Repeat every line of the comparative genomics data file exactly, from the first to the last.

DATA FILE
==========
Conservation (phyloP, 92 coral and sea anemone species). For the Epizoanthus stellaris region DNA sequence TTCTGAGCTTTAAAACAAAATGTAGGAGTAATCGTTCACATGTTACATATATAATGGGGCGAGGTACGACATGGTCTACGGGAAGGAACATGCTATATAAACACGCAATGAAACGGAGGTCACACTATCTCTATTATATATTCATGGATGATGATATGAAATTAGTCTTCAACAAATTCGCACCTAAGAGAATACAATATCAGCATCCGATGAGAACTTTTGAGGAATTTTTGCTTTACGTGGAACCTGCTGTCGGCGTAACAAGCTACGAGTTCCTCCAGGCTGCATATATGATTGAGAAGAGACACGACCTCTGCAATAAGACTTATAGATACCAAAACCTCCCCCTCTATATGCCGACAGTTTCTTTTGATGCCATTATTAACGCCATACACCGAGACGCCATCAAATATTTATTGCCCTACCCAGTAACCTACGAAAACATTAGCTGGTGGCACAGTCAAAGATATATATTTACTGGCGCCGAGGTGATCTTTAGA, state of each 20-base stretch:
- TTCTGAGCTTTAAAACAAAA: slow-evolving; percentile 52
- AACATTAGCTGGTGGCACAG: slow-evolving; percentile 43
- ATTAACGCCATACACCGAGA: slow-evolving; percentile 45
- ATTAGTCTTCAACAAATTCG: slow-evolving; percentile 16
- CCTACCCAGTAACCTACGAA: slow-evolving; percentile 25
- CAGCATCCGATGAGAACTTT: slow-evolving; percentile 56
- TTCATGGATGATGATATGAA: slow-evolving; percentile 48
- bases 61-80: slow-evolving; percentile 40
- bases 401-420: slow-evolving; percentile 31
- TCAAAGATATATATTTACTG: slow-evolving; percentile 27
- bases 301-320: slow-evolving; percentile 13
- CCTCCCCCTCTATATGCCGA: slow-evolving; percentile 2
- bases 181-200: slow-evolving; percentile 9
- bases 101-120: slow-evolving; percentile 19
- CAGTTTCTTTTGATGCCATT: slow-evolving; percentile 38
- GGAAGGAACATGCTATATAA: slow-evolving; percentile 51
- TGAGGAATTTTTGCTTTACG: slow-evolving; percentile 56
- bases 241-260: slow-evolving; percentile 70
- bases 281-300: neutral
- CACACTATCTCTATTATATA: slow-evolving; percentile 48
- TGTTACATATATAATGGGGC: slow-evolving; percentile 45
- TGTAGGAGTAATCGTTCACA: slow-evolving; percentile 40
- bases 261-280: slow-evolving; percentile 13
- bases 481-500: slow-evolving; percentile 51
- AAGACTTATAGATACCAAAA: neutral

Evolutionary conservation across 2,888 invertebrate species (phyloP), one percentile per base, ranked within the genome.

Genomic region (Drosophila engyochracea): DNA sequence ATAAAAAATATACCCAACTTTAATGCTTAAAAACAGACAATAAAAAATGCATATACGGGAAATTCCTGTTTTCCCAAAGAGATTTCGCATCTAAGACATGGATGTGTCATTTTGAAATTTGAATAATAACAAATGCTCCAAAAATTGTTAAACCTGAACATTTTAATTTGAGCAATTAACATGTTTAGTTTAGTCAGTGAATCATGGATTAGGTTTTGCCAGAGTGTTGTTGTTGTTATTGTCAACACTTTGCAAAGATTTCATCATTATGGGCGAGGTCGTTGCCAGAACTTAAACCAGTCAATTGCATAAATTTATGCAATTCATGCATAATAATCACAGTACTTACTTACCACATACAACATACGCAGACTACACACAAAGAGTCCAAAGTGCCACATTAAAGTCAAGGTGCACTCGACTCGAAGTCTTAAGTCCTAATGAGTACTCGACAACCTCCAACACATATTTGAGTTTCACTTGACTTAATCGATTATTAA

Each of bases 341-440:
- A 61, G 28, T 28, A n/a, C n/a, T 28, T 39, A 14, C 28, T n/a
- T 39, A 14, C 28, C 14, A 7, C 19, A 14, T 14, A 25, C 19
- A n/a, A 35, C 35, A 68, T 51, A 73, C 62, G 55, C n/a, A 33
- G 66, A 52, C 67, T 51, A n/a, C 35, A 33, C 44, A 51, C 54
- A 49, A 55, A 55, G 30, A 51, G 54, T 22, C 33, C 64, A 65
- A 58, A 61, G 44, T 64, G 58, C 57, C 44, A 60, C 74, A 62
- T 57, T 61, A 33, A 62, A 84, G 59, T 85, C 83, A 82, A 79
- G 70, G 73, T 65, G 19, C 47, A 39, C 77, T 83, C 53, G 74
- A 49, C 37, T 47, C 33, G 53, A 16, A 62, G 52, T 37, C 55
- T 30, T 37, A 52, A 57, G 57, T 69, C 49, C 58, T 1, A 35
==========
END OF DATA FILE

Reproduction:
Conservation (phyloP, 92 coral and sea anemone species). For the Epizoanthus stellaris region DNA sequence TTCTGAGCTTTAAAACAAAATGTAGGAGTAATCGTTCACATGTTACATATATAATGGGGCGAGGTACGACATGGTCTACGGGAAGGAACATGCTATATAAACACGCAATGAAACGGAGGTCACACTATCTCTATTATATATTCATGGATGATGATATGAAATTAGTCTTCAACAAATTCGCACCTAAGAGAATACAATATCAGCATCCGATGAGAACTTTTGAGGAATTTTTGCTTTACGTGGAACCTGCTGTCGGCGTAACAAGCTACGAGTTCCTCCAGGCTGCATATATGATTGAGAAGAGACACGACCTCTGCAATAAGACTTATAGATACCAAAACCTCCCCCTCTATATGCCGACAGTTTCTTTTGATGCCATTATTAACGCCATACACCGAGACGCCATCAAATATTTATTGCCCTACCCAGTAACCTACGAAAACATTAGCTGGTGGCACAGTCAAAGATATATATTTACTGGCGCCGAGGTGATCTTTAGA, state of each 20-base stretch:
- TTCTGAGCTTTAAAACAAAA: slow-evolving; percentile 52
- AACATTAGCTGGTGGCACAG: slow-evolving; percentile 43
- ATTAACGCCATACACCGAGA: slow-evolving; percentile 45
- ATTAGTCTTCAACAAATTCG: slow-evolving; percentile 16
- CCTACCCAGTAACCTACGAA: slow-evolving; percentile 25
- CAGCATCCGATGAGAACTTT: slow-evolving; percentile 56
- TTCATGGATGATGATATGAA: slow-evolving; percentile 48
- bases 61-80: slow-evolving; percentile 40
- bases 401-420: slow-evolving; percentile 31
- TCAAAGATATATATTTACTG: slow-evolving; percentile 27
- bases 301-320: slow-evolving; percentile 13
- CCTCCCCCTCTATATGCCGA: slow-evolving; percentile 2
- bases 181-200: slow-evolving; percentile 9
- bases 101-120: slow-evolving; percentile 19
- CAGTTTCTTTTGATGCCATT: slow-evolving; percentile 38
- GGAAGGAACATGCTATATAA: slow-evolving; percentile 51
- TGAGGAATTTTTGCTTTACG: slow-evolving; percentile 56
- bases 241-260: slow-evolving; percentile 70
- bases 281-300: neutral
- CACACTATCTCTATTATATA: slow-evolving; percentile 48
- TGTTACATATATAATGGGGC: slow-evolving; percentile 45
- TGTAGGAGTAATCGTTCACA: slow-evolving; percentile 40
- bases 261-280: slow-evolving; percentile 13
- bases 481-500: slow-evolving; percentile 51
- AAGACTTATAGATACCAAAA: neutral

Evolutionary conservation across 2,888 invertebrate species (phyloP), one percentile per base, ranked within the genome.

Genomic region (Drosophila engyochracea): DNA sequence ATAAAAAATATACCCAACTTTAATGCTTAAAAACAGACAATAAAAAATGCATATACGGGAAATTCCTGTTTTCCCAAAGAGATTTCGCATCTAAGACATGGATGTGTCATTTTGAAATTTGAATAATAACAAATGCTCCAAAAATTGTTAAACCTGAACATTTTAATTTGAGCAATTAACATGTTTAGTTTAGTCAGTGAATCATGGATTAGGTTTTGCCAGAGTGTTGTTGTTGTTATTGTCAACACTTTGCAAAGATTTCATCATTATGGGCGAGGTCGTTGCCAGAACTTAAACCAGTCAATTGCATAAATTTATGCAATTCATGCATAATAATCACAGTACTTACTTACCACATACAACATACGCAGACTACACACAAAGAGTCCAAAGTGCCACATTAAAGTCAAGGTGCACTCGACTCGAAGTCTTAAGTCCTAATGAGTACTCGACAACCTCCAACACATATTTGAGTTTCACTTGACTTAATCGATTATTAA

Each of bases 341-440:
- A 61, G 28, T 28, A n/a, C n/a, T 28, T 39, A 14, C 28, T n/a
- T 39, A 14, C 28, C 14, A 7, C 19, A 14, T 14, A 25, C 19
- A n/a, A 35, C 35, A 68, T 51, A 73, C 62, G 55, C n/a, A 33
- G 66, A 52, C 67, T 51, A n/a, C 35, A 33, C 44, A 51, C 54
- A 49, A 55, A 55, G 30, A 51, G 54, T 22, C 33, C 64, A 65
- A 58, A 61, G 44, T 64, G 58, C 57, C 44, A 60, C 74, A 62
- T 57, T 61, A 33, A 62, A 84, G 59, T 85, C 83, A 82, A 79
- G 70, G 73, T 65, G 19, C 47, A 39, C 77, T 83, C 53, G 74
- A 49, C 37, T 47, C 33, G 53, A 16, A 62, G 52, T 37, C 55
- T 30, T 37, A 52, A 57, G 57, T 69, C 49, C 58, T 1, A 35